Hotels have started taking note of on-the-go professionals using lobbies as a temporary workplace and have executed a solution by using unused space for coworking offices. This melding of hospitality and coworking is a unique idea, but some consultants wonder whether the model is sustainable in the long run.
Brands such as Moxy by Marriott, Hoxton, and Virgin aim to provide a workplace for flexible, independent workers that are not satisfied with a traditional coffee shop environment.
“The target customer base can vary considerably,” said Scott Homa, senior vice president and director of U.S. office research at JLL. “Some hotels have open membership policies, while others have an application process and are more selective. For example, D.C.-based Eaton House’s coworking center, Eaton Workshop, seeks creative professionals with a focus in arts and culture.”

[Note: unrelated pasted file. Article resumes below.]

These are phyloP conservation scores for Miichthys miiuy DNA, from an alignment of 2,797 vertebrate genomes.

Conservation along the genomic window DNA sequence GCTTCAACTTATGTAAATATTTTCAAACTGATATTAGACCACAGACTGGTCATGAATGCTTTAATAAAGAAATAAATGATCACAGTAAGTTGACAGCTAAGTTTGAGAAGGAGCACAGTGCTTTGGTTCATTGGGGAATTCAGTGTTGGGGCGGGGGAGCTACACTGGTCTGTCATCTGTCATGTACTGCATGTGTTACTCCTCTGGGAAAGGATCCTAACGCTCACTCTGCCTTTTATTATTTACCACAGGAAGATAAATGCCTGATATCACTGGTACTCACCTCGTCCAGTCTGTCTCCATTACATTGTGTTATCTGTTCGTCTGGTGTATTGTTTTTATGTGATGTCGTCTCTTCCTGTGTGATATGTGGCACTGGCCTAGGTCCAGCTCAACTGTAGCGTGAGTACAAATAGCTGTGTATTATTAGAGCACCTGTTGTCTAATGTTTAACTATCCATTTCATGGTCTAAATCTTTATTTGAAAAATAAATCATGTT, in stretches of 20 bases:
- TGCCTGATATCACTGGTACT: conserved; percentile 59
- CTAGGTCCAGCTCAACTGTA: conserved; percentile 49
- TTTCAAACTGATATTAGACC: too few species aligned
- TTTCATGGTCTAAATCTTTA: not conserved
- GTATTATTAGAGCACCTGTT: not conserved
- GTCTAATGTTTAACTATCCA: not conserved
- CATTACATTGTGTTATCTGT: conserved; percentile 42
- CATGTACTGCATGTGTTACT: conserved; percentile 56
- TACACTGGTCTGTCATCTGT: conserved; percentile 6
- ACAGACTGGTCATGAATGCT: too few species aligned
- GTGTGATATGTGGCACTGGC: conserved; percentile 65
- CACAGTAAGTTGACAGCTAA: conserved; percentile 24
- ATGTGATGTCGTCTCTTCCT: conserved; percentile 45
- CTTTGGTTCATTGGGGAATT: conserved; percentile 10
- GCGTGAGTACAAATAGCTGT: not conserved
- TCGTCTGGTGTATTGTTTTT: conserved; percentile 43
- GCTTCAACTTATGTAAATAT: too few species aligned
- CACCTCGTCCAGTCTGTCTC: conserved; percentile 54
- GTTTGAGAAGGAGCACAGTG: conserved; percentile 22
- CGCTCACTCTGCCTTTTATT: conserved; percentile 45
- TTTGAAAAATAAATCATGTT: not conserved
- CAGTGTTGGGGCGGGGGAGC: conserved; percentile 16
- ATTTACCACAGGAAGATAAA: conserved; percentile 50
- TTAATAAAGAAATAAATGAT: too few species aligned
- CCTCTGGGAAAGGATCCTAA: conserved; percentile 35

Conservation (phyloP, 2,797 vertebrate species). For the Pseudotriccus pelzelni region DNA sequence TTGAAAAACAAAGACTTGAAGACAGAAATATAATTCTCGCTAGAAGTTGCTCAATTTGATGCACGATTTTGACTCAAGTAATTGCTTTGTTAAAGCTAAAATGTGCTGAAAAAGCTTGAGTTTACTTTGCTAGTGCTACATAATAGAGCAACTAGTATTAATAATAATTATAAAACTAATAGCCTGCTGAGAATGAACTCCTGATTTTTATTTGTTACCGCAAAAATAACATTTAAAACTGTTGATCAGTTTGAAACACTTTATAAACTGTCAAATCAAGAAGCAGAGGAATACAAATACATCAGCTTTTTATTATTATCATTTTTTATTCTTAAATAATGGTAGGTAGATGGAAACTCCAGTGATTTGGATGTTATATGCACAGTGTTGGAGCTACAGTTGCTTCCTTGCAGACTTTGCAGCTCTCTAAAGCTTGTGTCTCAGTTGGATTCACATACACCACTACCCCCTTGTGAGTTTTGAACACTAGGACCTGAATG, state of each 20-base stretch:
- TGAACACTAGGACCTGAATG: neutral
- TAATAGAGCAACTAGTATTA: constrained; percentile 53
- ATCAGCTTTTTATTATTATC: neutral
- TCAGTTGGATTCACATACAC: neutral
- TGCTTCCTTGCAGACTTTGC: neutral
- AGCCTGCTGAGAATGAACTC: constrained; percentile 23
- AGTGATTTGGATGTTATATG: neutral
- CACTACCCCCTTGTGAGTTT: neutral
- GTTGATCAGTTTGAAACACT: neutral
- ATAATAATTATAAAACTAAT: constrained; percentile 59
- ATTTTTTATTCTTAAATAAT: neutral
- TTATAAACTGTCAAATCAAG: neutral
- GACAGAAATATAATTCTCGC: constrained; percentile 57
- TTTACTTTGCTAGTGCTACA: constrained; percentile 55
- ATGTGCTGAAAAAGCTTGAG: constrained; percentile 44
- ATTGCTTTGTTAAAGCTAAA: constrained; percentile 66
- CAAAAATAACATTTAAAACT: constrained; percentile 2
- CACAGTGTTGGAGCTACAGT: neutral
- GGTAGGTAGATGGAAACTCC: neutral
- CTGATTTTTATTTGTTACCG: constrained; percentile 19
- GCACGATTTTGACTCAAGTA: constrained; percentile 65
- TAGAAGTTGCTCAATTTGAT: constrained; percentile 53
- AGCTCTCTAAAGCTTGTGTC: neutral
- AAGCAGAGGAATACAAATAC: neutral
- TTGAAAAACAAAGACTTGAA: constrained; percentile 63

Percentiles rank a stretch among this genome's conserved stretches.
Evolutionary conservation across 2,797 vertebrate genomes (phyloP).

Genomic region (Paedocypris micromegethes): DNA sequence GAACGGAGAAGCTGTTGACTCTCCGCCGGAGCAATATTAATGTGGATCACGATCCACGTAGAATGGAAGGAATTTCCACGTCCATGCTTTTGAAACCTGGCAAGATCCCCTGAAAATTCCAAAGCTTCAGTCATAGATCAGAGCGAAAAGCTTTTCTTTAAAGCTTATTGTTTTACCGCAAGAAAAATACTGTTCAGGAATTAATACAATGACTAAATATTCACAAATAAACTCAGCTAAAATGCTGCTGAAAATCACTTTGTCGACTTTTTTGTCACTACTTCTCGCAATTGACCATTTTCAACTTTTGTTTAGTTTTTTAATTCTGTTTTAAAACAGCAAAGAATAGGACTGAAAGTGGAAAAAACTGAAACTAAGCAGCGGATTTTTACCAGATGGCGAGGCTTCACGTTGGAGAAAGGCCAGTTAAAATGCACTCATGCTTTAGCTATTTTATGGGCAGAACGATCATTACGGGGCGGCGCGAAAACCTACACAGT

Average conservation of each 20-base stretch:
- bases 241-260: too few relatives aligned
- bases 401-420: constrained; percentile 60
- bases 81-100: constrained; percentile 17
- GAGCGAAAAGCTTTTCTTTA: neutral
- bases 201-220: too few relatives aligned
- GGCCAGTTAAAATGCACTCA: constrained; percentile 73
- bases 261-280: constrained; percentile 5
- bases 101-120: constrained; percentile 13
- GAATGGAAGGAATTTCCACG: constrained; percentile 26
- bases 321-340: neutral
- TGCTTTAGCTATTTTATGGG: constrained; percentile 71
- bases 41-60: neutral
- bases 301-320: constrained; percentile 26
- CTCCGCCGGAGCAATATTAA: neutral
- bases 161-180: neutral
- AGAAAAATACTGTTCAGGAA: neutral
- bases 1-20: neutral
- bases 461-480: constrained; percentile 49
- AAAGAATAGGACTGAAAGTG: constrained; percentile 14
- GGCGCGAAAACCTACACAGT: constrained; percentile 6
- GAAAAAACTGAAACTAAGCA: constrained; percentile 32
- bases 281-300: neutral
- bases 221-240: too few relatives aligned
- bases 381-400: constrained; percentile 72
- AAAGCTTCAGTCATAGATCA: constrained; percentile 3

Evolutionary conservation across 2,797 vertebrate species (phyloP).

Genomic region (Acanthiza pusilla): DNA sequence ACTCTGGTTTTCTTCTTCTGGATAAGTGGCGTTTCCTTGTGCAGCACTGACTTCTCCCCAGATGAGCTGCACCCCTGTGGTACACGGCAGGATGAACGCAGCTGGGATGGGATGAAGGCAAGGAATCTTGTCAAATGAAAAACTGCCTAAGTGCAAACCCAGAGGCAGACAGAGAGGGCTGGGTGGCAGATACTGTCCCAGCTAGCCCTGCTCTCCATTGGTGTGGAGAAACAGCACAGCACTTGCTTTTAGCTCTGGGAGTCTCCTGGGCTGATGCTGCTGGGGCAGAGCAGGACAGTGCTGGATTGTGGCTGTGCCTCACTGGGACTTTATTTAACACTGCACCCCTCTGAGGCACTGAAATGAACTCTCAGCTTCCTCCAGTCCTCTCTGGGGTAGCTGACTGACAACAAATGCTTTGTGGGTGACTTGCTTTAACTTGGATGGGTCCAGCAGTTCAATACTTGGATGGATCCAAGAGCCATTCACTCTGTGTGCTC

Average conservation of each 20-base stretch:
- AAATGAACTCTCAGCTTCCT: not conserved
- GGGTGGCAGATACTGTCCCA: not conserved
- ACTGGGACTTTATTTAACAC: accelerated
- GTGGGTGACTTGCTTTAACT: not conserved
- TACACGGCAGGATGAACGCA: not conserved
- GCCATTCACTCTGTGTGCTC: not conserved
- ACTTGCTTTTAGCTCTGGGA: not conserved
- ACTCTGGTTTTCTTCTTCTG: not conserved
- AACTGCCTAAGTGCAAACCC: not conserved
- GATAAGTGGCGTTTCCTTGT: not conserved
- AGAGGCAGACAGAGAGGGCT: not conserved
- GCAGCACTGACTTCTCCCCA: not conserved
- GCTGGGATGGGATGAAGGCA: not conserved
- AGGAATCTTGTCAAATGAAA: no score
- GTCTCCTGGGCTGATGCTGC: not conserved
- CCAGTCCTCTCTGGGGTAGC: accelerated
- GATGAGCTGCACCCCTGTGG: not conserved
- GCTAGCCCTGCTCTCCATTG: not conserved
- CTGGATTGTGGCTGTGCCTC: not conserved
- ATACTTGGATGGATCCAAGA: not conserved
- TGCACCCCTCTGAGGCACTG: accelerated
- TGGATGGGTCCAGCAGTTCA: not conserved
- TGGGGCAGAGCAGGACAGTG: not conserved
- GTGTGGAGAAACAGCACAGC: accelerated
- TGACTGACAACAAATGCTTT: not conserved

Hotels benefit from an increased revenue from food, beverage, and parking, while also creating a sense of community for locals.
Still, adopting a coworking lobby can be expensive to build and operate. Some hotels, such as Marriott, are working on a payment model for its coworking.
The difference between a typical coworking space and hotel coworking boils down to potentially cheaper costs, but also less available amenities.